Zeng Discusses Childhood In Wuhan, Success In Beijing, Future Plans
Over the past 15 years Chinese contemporary artist Zeng Fanzhi has emerged as one of his country’s most well-known artists, surpassing Zhang Xiaogang in sales last year to become China’s highest-grossing contemporary artist of 2009 and proving exceptionally popular among China’s new breed of super-collectors. Last week, at BAZAAR magazine’s 8th annual charity auction in Shanghai, a new piece by Zeng, “Untitled 10-3-23” sold for 10 million yuan (US$1.46 million), and 100% of works by Zeng up for grabs at the recent Sotheby’s spring auction in Hong Kong sold, pulling in a grand total of US$1.88 million.
Clearly Zeng Fanzhi is one of China’s most important contemporary artists, but what’s behind his artwork? His newer works have largely moved far beyond his early “Mask” series, becoming increasingly abstract and losing any obvious connection to the cynical realist works that were a centerpiece of his early career. Last week, a reporter from the Wuhan Evening News sat down with Zeng to discuss his childhood in Wuhan (the capital city of Hubei province), his career thus far, and the legacy he’s trying to carve out as a Chinese artist with global appeal.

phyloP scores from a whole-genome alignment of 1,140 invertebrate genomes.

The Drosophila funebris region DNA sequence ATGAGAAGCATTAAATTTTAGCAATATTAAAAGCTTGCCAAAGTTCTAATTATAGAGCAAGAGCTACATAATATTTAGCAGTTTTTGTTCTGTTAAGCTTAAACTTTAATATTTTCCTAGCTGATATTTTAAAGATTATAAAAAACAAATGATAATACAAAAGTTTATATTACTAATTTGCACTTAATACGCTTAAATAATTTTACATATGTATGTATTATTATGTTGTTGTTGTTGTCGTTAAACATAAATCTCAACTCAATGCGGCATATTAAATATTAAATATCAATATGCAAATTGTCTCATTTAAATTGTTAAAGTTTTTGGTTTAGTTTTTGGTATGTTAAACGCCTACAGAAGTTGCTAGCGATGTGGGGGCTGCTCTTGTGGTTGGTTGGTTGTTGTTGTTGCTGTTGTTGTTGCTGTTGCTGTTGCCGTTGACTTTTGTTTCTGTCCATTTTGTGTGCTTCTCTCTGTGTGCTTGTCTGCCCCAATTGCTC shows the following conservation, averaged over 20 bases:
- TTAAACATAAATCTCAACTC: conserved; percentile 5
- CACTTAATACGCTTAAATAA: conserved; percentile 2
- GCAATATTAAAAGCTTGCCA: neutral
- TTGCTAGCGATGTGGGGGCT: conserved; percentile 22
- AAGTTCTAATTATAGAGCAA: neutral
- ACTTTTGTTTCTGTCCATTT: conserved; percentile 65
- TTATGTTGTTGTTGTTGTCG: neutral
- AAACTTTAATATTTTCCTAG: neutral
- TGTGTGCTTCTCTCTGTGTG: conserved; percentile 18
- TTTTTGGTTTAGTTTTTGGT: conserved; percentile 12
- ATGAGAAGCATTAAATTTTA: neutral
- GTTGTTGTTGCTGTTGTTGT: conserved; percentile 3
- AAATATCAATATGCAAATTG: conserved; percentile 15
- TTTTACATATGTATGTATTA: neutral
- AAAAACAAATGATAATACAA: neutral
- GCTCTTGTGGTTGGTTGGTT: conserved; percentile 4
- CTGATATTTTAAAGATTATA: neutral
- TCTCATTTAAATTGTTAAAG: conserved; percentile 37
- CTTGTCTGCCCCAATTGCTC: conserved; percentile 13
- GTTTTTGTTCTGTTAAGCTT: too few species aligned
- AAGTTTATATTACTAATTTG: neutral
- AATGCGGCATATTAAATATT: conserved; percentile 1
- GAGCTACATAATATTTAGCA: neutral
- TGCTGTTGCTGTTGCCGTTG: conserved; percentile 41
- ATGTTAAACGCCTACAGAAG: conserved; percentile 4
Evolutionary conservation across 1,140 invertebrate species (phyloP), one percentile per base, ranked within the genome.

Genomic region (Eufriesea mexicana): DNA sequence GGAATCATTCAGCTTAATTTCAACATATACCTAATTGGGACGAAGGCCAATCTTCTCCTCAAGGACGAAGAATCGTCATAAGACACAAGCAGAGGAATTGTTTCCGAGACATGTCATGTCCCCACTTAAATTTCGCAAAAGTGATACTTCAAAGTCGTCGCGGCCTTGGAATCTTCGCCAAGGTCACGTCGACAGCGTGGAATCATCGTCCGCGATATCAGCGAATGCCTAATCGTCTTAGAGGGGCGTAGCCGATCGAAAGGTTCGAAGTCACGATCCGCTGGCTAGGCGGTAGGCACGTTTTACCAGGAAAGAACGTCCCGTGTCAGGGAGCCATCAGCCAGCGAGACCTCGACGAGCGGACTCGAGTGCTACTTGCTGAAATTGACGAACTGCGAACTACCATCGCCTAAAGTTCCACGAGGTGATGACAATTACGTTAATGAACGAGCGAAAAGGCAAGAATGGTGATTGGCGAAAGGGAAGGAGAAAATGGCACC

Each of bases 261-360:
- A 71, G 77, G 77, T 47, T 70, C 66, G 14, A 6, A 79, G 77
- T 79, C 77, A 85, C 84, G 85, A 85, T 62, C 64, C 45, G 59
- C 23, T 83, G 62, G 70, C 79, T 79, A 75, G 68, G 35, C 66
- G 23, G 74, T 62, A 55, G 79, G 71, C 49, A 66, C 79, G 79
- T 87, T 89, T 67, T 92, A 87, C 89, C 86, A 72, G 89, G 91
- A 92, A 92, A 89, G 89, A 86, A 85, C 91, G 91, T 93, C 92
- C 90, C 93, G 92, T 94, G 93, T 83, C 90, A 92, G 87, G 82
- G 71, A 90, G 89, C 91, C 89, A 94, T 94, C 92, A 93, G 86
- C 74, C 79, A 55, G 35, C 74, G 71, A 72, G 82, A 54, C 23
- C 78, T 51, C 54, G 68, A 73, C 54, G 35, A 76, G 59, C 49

Translation by Jing Daily team:
Reporter: When you were little, you lived in Wuhan’s Liuduqiao Renxiang neighborhood. How have your childhood memories influenced your artwork?
Zeng: Wuhan at that time was relatively simple, quiet. In Jianghan, the difference between the buildings in the concession area and the residential areas was really pronounced, Wuhan at that time had a lot of artists, who lived in pretty crowded conditions in Wuchang, Hankou and Hanyang, made art together, went to the park to sketch, etc. That’s the kind of environment it was.
Reporter: Do you think the reputation Wuhan people have for shrewdness, restlessness, and a hot temper has had an impact on your disposition and success?